Obama's favorability ratings could drop like a stone in middle America, including key swing states such as Missouri, Ohio and Wisconsin. Obama may recover by giving another speech on patriotism. But if the attacks come late in the election, it may be too late for him to recover.

Obama's unifying message sounds wonderful, and I wish it were possible. But I believe it won't happen in this election. Whether some people like it or not, the presidential election map still comes down to the electoral college math plain and simple. States still appear blue and red on close observation.

Turning back to 2004, George Bush beat John Kerry by 286 electoral votes to 251. Two key swing states in the election were Florida and Ohio. McCain maintains solid margins over Obama in both of these states according to the running average at

. McCain has even pulled ahead of Obama in the blue state of Pennsylvania.

Should Obama lose those states, he would need to find other swing states to turn the tide. Some had pointed to Missouri as one of those states or Virginia, but a new

Rasmussen poll

has McCain opening up a wide lead in Missouri over both Clinton and Obama. The blue state-red state divide stays intact.

Clinton polls marginally worse than Obama in national polls against McCain. But she fares much better in the swing states of both Ohio and Florida. If she were to win one of those races, now McCain would be behind the eight-ball needing to pull off some upsets. Winning the national vote guarantees nothing in a presidential election -- just ask Al Gore.

The Delegate Race Looks to the General Election

Clinton likely wishes the Democrats used the electoral college to determine the election or winner-take-all. She would have sewn up the nomination with her big states already. Instead, Obama leads because of proportional representation of delegates and wins in many caucuses.

The Democratic delegate system has come under intense scrutiny. The close and quirky contest has revealed several problems for the Democrats that they may have to solve to avoid a brokered convention come August in Denver.

First, the Democratic party has to deal with two renegade states that attempted to buck the primary system: Florida and Michigan. The party penalized the states by nullifying the primaries and declining to seat their delegates. The Republicans, on the other hand, removed half of the delegates maintaining the competitive nature of those primaries. Clinton scored "victories" in both of the contests, which have been questioned.

The wins appeared valid to others, especially Clinton. In Michigan, Obama's campaign decided to delete his name from the ballot in the state in preference to focusing on South Carolina. This was a campaign strategy -- not a requirement. At the time, Clinton had great support among superdelegates and unions in the state. Voter turnout was small.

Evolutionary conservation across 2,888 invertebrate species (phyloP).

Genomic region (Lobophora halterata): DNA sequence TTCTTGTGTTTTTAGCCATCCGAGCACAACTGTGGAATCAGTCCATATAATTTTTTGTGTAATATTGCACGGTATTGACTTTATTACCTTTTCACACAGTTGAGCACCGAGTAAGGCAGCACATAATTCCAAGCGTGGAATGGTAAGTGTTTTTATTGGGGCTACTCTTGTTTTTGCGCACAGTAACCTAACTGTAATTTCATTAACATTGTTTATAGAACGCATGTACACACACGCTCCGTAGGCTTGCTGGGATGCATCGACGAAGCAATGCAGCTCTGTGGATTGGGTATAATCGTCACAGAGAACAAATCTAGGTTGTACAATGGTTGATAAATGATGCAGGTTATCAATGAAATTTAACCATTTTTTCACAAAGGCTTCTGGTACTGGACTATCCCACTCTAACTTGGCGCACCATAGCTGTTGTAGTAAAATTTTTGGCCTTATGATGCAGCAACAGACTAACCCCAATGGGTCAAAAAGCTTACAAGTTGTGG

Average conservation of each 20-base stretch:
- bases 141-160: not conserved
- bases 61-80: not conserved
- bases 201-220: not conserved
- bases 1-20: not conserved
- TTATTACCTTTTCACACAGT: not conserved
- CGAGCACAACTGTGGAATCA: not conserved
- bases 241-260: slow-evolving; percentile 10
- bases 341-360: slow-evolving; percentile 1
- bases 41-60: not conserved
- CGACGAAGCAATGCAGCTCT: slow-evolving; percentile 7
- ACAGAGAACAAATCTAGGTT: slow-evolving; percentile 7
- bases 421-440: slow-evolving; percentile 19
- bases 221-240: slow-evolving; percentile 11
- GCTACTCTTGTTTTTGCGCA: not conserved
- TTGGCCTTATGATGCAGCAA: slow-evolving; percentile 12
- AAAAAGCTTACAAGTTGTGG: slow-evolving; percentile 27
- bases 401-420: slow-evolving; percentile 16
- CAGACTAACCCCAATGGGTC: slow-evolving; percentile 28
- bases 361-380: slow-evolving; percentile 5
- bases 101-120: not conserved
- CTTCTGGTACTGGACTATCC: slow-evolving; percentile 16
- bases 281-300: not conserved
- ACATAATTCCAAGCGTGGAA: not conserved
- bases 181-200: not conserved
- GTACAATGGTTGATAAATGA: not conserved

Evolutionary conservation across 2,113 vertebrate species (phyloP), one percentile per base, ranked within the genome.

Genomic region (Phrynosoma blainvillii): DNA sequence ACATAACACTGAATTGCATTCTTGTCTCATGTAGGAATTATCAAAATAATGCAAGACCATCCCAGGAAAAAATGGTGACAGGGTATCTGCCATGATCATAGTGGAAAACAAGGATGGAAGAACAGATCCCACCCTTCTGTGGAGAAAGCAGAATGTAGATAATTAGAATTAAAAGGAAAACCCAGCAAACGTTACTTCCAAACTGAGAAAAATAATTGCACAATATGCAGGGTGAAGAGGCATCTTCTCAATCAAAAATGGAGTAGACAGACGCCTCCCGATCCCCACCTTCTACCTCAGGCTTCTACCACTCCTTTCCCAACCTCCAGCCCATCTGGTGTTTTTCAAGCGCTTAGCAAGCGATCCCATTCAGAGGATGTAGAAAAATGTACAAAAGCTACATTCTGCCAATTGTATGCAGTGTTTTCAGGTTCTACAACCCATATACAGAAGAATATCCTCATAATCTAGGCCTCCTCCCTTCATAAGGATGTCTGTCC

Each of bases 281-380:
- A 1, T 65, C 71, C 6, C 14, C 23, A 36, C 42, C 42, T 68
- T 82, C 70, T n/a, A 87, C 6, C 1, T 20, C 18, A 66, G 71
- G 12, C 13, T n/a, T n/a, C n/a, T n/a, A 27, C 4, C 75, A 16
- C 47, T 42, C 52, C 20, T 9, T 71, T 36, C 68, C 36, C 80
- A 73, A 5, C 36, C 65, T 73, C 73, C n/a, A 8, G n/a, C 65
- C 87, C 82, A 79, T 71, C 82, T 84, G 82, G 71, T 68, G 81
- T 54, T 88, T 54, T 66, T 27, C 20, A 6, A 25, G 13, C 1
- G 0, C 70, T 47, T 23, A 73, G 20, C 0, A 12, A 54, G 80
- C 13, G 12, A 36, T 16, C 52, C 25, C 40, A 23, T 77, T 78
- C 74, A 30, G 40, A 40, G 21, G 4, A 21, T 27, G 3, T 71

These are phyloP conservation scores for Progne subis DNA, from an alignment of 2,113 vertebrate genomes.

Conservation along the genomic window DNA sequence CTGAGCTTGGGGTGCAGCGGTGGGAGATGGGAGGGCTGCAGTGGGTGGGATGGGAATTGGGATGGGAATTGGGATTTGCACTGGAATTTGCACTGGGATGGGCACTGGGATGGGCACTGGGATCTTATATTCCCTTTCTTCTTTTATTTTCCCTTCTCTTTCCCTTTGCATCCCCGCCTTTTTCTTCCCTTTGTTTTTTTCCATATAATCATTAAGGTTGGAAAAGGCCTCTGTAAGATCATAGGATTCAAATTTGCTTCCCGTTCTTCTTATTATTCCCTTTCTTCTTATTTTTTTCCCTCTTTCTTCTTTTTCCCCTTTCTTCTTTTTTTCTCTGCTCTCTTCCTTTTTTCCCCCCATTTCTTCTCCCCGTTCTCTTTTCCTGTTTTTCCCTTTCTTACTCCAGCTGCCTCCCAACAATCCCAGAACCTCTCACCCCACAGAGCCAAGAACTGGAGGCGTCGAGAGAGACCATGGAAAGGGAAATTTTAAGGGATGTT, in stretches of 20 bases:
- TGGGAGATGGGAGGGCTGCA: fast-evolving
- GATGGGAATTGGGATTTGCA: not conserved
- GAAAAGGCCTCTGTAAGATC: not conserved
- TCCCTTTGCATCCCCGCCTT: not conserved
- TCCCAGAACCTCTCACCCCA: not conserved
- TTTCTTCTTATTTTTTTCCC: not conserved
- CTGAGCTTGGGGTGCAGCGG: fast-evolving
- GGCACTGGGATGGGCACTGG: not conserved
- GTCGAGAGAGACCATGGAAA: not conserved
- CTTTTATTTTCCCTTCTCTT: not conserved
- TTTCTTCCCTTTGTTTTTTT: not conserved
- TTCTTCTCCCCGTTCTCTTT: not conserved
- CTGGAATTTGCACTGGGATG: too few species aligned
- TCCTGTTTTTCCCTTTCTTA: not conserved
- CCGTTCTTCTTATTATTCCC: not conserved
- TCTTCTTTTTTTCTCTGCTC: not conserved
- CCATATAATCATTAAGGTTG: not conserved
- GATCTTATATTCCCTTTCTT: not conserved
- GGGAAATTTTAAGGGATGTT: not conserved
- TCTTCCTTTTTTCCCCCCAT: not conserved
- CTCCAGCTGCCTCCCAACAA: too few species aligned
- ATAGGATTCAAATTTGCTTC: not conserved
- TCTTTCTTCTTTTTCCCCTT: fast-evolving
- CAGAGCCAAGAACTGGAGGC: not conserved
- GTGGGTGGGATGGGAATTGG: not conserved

In Florida, all of the candidates pledged not to campaign there in adherence to the approved early state primaries schedule. Again, the strategy favored Obama. He did not have to waste resources in a state where Clinton held huge leads in the polls. Voters in the sunshine state turned out strong for Clinton, and she won handily on huge voter turnout. She, in fact, received several hundred thousand more votes in the state than the winner of the Republican primary, McCain.

But a new

investigative piece

by Wayne Barrett throws new light on these two states. Barrett argues that Republicans were critical in leading the charge to move up both of these primaries, and in Florida tied the bill to ensuring a paper trail to electronic voting. Worse, the Democratic party did not have to create such a harsh punishment for the two states. It makes one question why Howard Dean's 50-state strategy shrunk to 48 states.

The Clinton campaign has been pushing for these wins to count. The Obama campaign has been coy about their status and has not made any effort to support a re-vote or any other simple solution. It's a stalemate at this point where the delegates stay in limbo.

The Democratic delegate system is complex having both pledged delegates and superdelegates. Pledged delegates are mostly decided by either caucuses or primaries, basically representing the voters. Superdelegates are elected officials or party officials with strong ties to the party. A superdelegate vote counts for the same amount as a pledged delegate.

The system sounds decidedly undemocratic. Yet in this very close race between Clinton and Obama, neither side seems likely to arrive at a majority without winning a large number of the superdelegates, approximately 796. Clinton holds a slight margin of superdelegates, while Obama holds a wider margin among pledged delegates. She requires more superdelegates than Obama to win the nomination.

If the contest continues an essential tie, the superdelegates will be forced to decide on a candidate. It would be a first since the system was created in 1980 by the Democratic party and many hope it happens before the convention in August.

Those superdelegates will have to decide on the electability argument, and I think many may find Clinton has a better chance to defeat McCain in the general election based on an analysis of electability in swing states and their effect upon the electoral college.